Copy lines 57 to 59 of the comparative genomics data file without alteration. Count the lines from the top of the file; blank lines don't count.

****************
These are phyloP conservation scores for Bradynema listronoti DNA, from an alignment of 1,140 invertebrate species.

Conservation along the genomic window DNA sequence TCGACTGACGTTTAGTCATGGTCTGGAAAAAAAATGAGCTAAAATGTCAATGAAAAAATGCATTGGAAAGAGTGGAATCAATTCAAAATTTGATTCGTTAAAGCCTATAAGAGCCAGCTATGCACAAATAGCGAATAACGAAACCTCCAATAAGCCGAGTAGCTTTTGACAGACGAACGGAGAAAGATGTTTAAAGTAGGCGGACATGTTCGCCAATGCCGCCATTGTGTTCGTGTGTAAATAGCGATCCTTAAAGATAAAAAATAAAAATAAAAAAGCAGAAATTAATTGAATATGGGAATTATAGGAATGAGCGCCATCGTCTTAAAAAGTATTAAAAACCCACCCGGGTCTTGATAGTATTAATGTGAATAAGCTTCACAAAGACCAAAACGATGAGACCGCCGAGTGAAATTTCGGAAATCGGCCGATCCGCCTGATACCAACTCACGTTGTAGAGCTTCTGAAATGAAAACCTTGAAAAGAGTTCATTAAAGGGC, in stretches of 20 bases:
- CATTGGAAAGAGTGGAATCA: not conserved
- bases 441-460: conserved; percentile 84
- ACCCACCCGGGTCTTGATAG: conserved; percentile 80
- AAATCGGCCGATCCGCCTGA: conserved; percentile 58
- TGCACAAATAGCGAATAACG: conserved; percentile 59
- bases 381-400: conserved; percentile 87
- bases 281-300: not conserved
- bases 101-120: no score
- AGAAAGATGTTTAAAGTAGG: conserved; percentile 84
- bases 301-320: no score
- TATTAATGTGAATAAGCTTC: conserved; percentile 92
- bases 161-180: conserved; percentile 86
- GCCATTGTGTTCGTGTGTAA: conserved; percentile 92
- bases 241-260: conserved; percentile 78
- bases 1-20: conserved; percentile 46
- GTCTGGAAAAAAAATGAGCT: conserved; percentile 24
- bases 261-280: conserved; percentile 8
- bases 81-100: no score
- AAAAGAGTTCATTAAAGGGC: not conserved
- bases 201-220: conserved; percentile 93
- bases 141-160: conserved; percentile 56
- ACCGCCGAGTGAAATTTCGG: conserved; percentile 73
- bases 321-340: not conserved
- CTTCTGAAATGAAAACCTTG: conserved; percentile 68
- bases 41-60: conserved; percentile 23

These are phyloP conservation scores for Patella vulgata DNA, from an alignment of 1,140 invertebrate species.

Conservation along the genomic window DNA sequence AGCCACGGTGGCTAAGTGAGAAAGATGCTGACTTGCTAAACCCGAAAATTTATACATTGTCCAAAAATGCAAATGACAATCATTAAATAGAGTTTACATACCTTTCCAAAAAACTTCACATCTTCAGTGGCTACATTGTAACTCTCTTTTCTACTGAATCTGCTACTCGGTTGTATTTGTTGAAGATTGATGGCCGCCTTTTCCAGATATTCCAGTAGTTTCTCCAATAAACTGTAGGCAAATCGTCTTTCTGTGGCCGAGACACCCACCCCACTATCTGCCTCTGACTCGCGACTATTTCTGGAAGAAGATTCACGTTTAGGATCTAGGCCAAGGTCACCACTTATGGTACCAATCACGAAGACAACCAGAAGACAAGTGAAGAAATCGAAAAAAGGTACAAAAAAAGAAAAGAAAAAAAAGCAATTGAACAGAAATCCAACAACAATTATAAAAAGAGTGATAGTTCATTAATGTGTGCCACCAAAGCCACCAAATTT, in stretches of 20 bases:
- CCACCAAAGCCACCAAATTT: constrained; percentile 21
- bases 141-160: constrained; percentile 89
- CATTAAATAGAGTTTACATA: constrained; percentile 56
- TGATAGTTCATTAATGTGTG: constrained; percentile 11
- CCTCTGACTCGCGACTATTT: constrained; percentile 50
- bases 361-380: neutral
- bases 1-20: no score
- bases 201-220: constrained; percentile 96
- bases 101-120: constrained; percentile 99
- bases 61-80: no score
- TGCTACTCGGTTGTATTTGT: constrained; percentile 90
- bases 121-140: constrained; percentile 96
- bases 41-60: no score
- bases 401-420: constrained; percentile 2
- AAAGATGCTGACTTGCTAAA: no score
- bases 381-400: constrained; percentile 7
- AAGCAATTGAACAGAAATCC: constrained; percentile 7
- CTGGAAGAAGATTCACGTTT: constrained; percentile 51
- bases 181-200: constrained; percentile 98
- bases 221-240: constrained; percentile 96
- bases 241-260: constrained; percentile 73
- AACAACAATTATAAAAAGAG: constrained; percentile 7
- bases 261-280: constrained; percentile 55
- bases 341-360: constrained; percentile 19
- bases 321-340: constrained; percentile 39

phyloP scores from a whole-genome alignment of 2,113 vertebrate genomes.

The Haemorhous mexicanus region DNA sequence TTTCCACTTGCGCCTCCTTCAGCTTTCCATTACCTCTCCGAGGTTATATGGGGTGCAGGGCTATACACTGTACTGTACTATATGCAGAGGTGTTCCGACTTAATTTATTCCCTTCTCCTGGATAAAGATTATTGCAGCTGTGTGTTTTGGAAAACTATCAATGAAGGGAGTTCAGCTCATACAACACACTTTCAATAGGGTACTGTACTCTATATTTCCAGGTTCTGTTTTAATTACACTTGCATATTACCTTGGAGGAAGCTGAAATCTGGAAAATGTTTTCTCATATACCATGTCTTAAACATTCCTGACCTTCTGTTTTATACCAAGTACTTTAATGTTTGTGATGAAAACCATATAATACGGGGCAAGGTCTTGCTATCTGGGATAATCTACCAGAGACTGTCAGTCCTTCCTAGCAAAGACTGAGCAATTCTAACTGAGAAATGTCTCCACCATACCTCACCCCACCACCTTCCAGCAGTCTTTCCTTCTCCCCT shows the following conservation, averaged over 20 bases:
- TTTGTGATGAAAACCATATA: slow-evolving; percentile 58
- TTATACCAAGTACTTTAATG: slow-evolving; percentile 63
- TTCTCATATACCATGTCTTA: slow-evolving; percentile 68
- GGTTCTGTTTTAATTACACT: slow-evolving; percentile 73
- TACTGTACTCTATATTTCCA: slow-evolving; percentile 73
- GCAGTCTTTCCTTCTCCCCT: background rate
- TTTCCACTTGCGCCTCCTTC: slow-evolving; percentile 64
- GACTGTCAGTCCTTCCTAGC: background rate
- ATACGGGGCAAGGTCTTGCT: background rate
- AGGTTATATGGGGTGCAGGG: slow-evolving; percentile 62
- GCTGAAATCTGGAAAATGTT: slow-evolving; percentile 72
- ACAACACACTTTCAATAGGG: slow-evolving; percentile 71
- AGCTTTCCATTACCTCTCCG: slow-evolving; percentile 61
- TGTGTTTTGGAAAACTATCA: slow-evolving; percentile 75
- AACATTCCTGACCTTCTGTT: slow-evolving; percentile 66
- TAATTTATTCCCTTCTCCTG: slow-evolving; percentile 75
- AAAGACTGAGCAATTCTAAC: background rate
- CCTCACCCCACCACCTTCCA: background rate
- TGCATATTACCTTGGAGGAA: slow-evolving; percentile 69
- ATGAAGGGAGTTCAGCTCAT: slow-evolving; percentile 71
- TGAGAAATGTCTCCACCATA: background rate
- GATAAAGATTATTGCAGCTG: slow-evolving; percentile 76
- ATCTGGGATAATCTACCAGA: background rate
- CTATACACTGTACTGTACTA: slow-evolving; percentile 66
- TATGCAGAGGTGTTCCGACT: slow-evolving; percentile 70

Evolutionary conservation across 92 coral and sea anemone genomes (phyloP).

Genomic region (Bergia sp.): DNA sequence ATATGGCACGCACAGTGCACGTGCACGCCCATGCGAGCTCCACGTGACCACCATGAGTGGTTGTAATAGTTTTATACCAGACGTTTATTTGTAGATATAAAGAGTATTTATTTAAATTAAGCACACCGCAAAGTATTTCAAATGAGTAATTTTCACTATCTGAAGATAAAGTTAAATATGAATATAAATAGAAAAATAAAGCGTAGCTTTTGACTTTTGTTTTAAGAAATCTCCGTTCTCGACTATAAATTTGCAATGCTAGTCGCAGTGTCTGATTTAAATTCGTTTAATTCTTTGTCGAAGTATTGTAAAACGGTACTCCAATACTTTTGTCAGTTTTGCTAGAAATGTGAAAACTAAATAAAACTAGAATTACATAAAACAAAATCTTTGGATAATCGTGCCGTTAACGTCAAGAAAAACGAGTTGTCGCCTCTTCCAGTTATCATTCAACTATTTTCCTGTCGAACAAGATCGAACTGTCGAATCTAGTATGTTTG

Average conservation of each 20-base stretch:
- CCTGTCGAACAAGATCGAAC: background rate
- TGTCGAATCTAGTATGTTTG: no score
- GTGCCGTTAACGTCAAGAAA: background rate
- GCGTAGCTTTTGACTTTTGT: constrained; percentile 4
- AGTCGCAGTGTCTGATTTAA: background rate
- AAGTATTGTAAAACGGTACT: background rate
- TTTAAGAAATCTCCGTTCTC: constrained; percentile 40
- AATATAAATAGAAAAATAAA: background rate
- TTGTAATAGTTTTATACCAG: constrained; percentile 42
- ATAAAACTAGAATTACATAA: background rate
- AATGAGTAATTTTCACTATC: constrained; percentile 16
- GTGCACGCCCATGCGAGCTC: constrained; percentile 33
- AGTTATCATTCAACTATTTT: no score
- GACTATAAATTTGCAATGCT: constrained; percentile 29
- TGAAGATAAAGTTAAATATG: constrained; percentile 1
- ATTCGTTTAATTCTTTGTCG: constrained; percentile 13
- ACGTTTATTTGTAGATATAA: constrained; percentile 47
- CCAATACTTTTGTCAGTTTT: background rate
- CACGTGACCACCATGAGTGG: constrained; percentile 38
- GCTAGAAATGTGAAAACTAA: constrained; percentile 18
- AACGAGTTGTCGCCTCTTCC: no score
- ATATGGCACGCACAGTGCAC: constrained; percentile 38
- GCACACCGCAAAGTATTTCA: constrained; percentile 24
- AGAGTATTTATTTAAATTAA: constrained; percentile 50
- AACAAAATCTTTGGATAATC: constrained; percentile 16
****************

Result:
- TTTGTGATGAAAACCATATA: slow-evolving; percentile 58
- TTATACCAAGTACTTTAATG: slow-evolving; percentile 63
- TTCTCATATACCATGTCTTA: slow-evolving; percentile 68